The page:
Weak and Reckless Shooting to BlameAberdeen won, but their display did not gladden the hearts of their supporters - too many chances were missed by the forwards. Had the Dons won by four or five goals it would not have exaggerated their superiority. But, as it was, they were in imminent danger of losing a point during the last quarter of an hour. For fully three-fourths of the game the Pittodrie combine was on top, but all they had to show for it was a solitary goal. The issue hung in the balance during the Ayrshire team's ?big push? and Moore's second goal in the last minute of the game late for late for comfort. Had the finishing of the Aberdeen forwards been on par with their oufield work, they would have had an unassailable lead before the last quarter of an hour. Many chances were missed in both periods and on this occasion it was not over-elaboration that was the cause but weak and reckless shooting.
In Opening MinuteAn unusual thing happened in the opening minutes - Moore missed two good chances. On the first occasion Beynon let the centre through with a nice slip, only to see him send past, and the same thing occurred when Mills made an opening. Moore atoned for these misses in the twenty-fourth minute, however, when after smart work by Gall, he placed the winger's pass out of the 'keeper's reach, and again in the last minute when he cutely beat Miller with header from a long Benyon cross. Beynon and Gall on the extreme wings were dangerous raiders, and were a continual source of trouble to the Kilmarnock defence. The Aberdeen inside supporters, Mills and Warnock, did not play to standard. The former's weakness of hanging on to the ball was again in evidence, and Warnock, who did not fit into the scheme of things, missed several chances by reckless shooting.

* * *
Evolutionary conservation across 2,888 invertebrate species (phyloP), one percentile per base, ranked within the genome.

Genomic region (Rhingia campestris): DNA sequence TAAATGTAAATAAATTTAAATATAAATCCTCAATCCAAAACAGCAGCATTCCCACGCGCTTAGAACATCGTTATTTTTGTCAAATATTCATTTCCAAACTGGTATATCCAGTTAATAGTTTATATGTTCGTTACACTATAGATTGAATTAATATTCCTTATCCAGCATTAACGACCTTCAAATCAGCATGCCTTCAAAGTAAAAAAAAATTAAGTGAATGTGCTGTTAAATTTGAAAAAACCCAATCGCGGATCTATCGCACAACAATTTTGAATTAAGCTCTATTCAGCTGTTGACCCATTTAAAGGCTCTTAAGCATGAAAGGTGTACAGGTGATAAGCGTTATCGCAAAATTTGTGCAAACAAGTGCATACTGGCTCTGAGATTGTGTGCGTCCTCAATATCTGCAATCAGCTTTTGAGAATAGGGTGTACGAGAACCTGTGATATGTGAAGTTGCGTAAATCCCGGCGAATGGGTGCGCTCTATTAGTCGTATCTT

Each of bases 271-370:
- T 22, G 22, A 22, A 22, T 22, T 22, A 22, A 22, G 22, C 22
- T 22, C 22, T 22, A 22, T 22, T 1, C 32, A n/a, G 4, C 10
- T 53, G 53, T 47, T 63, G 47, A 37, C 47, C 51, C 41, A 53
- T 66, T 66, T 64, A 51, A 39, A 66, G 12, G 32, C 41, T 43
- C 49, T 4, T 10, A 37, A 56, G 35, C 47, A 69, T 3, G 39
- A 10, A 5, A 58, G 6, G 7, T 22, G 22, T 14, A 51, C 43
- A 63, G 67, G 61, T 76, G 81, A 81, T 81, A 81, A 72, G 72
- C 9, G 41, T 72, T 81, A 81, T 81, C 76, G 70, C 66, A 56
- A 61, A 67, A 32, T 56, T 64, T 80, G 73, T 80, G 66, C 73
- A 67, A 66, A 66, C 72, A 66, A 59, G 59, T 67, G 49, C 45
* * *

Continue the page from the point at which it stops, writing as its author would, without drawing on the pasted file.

Weak Link.O'Reilly was the weak link in the intermediate line, and he will have to show improvement if he is to retain his place. Fraser, who was drafted to left half, proved his versatility by playing a sterling game. His clever destructive and constructive play signalled him out as the best middle man afield. "Bud" Maxwell, the Kilmarnock leader has a big reputation, but thanks to the close attention of 'Policeman' Falloon he got few opportunities to demonstrate his abilities at Pittodrie. Smith, Cooper and McGill, the Dons' rear trio, were tested to the full in the closing stages, and although they had their work cut out, they were not found wanting.
Killie Defence Plucky.One can have nothing but praise for the Kilmarnock defence. Miller, Morton, Milloy and Smith, who received a head injury in the first half, battled almost incessantly to hold the Aberdeen attack, and that the 'keeper was only beaten twice says much for their pluck. Miller, between the sticks, brought off several saves that bordered on the miraculous, and altogether gave a grand display. Glass and McEwen, the wing halves worked hard but met with little success, and the attack when it got going, was none too impressive. Liddell and Keane on the wings were dangerous at times, but Maxwell was too poorly supported by Williamson and Kennedy and too well guarded by Falloon to be dangerous.
Source: Press & Journal, 6th November 1933